|01-05-2007 - Traces, n. 5
After the March 24th Audience
Maria Rosaria Parruti
Magistrate for the Enforcement of Sentences, Pescara
Convicts, a Holiday
for Prison Guards, and Those
Two Rented Vans
i got the idea of inviting a group of convicts and prison guards from the penitentiaries of Lanciano and Vasto to the meeting with the Pope in St. Peter’s Square because, together with the chaplain of the prison of Vasto, long a friend of mine, I wanted the beauty of the encounter with Christ that had touched me to reach the people I work with every day. I wanted, in short, the opportunity that I had been given to reach them as well.
A person who is sent to prison must, no doubt, have committed some grievous error, which has led to their committal. But nearly always the people who are in this situation have also been denied many of life’s opportunities. What is the rehabilitation our Italian Constitution speaks of in Article 27, if not the attempt to offer these people an opportunity to change? We ask them to reform themselves, but this is possible only if they are aware of their errors.
So it was that we decided to organize the day’s journey. What moved me most was when difficulties arose (because of an error, the presence of the prison officers was not recognized as part of their duty, and therefore no vehicles were made available for the use of the guards and prisoners), the group of prison guards on duty decided to accompany the prisoners by using their holidays, and they rented two nine-seater vans to make up for the lack of transport. They wanted, in short, to be present, even though it meant depriving themselves of a day’s holiday and paying for the transport for all! To my mind, this bore remarkable witness to what Fr. Carrón said to the Pope: “Man’s heart is still capable of recognizing beauty, if we find it on our path.”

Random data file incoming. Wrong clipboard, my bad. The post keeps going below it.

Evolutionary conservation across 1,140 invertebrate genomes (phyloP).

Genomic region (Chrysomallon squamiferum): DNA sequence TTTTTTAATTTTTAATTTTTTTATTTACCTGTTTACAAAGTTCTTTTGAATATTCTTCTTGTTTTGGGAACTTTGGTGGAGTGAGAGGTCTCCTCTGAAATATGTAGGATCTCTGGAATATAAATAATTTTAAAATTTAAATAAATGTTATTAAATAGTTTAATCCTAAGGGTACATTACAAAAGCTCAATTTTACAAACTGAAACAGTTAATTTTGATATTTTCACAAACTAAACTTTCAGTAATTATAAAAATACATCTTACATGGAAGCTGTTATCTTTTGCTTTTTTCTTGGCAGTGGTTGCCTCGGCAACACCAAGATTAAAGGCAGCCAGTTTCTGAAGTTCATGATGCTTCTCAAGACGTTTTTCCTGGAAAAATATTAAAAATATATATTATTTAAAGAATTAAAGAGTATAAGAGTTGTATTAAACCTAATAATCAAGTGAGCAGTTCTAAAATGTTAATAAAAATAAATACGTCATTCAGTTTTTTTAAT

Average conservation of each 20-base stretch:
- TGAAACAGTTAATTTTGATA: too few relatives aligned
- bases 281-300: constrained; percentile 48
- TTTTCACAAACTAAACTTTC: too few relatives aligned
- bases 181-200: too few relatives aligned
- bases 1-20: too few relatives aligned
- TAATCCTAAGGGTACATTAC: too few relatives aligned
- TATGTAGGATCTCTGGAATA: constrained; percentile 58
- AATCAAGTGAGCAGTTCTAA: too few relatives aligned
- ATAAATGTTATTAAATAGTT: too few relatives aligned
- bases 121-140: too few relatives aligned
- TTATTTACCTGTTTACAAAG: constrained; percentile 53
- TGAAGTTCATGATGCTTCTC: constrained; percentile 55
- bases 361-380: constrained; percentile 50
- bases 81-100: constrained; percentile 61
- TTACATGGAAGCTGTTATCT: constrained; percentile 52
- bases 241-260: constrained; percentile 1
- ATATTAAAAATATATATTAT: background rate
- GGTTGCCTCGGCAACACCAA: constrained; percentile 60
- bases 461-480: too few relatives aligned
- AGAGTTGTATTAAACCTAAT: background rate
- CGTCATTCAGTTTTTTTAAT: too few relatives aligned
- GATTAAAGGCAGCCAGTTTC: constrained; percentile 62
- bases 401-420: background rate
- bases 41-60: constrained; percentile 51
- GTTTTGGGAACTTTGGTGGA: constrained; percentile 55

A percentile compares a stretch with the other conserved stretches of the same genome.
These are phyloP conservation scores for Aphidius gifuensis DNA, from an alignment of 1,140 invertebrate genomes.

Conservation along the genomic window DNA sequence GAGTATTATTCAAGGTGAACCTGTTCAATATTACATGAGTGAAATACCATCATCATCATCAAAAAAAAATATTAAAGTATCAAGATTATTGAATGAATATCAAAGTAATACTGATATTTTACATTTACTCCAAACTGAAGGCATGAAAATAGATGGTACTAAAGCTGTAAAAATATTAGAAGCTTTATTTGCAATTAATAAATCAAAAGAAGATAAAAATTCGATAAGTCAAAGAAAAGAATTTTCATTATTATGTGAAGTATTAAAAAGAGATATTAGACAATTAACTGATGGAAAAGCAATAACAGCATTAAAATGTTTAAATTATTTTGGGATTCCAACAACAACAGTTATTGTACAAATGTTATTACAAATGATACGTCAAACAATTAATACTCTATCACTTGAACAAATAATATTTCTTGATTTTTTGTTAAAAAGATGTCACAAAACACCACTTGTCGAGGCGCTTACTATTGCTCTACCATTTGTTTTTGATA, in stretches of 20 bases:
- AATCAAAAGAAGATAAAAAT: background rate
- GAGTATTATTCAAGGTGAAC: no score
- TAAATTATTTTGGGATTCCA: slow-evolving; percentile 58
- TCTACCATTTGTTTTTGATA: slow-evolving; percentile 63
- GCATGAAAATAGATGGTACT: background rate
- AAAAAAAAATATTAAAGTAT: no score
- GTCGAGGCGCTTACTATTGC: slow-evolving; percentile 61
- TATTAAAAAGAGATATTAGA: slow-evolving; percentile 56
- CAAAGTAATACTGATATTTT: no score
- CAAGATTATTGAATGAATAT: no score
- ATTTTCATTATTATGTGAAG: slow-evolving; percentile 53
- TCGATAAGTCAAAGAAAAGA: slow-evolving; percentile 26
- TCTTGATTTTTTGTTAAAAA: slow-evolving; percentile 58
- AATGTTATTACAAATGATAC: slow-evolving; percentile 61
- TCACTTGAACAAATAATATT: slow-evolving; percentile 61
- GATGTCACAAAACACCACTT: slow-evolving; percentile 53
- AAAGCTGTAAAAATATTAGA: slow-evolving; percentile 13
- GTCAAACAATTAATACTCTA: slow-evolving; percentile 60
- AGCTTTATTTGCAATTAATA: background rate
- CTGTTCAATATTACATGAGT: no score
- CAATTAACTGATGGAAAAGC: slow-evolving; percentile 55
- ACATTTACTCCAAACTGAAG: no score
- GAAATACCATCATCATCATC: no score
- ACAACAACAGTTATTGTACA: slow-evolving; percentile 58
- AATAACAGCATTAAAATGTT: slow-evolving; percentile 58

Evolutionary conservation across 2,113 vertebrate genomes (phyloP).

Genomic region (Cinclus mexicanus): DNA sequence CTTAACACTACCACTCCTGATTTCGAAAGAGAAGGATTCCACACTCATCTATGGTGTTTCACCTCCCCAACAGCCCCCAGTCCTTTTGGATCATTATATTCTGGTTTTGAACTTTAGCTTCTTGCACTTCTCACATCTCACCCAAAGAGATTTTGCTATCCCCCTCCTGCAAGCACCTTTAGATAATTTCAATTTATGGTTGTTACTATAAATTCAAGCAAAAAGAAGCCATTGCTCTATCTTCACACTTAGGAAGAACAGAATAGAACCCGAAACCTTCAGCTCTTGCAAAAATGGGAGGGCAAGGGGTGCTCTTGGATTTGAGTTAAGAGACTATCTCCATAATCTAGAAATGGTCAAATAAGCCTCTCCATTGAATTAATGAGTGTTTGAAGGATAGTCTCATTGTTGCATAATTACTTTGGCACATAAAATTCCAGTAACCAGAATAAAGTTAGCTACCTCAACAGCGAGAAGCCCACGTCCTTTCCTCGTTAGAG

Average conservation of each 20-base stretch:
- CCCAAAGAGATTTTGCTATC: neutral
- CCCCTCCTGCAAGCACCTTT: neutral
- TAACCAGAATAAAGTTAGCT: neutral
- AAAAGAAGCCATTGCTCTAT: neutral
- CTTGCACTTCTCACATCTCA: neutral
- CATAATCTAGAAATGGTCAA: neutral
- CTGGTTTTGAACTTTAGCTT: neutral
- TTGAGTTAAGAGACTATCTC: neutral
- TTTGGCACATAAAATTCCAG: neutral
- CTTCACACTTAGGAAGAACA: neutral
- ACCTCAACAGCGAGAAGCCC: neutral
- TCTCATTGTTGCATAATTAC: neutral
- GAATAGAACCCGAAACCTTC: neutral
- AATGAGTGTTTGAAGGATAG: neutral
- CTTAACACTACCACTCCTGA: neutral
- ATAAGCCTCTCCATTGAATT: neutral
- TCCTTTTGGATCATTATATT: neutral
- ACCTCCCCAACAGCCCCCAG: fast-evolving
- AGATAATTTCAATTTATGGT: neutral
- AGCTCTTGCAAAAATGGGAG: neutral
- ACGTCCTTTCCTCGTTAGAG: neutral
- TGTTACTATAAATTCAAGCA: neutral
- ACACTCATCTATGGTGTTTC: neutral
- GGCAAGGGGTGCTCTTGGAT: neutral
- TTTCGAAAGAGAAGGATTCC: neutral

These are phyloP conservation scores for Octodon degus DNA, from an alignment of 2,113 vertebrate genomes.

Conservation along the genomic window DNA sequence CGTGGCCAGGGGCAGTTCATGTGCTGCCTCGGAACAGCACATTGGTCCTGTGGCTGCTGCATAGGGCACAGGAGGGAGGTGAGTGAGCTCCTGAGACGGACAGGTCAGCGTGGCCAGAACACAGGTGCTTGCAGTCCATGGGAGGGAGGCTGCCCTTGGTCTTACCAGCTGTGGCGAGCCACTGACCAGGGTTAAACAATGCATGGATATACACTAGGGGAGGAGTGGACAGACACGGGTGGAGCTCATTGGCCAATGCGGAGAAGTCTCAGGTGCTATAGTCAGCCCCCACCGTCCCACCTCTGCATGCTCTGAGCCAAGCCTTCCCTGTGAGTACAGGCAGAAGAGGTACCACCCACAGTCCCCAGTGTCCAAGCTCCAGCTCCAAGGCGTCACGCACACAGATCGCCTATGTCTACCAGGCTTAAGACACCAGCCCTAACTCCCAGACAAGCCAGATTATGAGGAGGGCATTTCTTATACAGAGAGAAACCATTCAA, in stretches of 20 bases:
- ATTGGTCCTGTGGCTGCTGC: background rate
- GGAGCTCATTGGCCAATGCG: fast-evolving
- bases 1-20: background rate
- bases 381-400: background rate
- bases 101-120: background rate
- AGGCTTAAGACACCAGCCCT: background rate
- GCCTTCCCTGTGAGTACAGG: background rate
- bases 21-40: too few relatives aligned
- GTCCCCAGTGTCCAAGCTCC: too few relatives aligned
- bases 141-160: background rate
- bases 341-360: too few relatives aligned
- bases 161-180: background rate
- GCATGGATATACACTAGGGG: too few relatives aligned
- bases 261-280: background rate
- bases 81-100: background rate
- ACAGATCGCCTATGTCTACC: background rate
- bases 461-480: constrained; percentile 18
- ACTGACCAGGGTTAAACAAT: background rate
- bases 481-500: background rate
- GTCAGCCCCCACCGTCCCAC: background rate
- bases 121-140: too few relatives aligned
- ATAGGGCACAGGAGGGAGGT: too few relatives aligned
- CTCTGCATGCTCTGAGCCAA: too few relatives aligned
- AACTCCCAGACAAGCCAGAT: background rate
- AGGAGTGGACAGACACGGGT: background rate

There were sixteen of us in all. We were accompanied and assisted by my friends, who gave us passes enabling us to get seats for the occasion.
For obvious security reasons, the detainees were not furnished with umbrellas, but this was also an opportunity for sharing. Together with the agents, we tried to shelter everyone. Detainees and agents were deeply impressed by the intensity of the care everyone showed in following the gestures of the ceremony, by their chorality. Even the rain was an opportunity to tell each other that without some effort nothing good can be constructed.
To those who devoted their energy to organizing the journey, I subsequently sent the very fine article by Marina Corradi published in Avvenire the following day. It struck me as a highly effective judgment on our experience and expressed the hope that the seed sown and all that we saw and understood may flower when and as God chooses.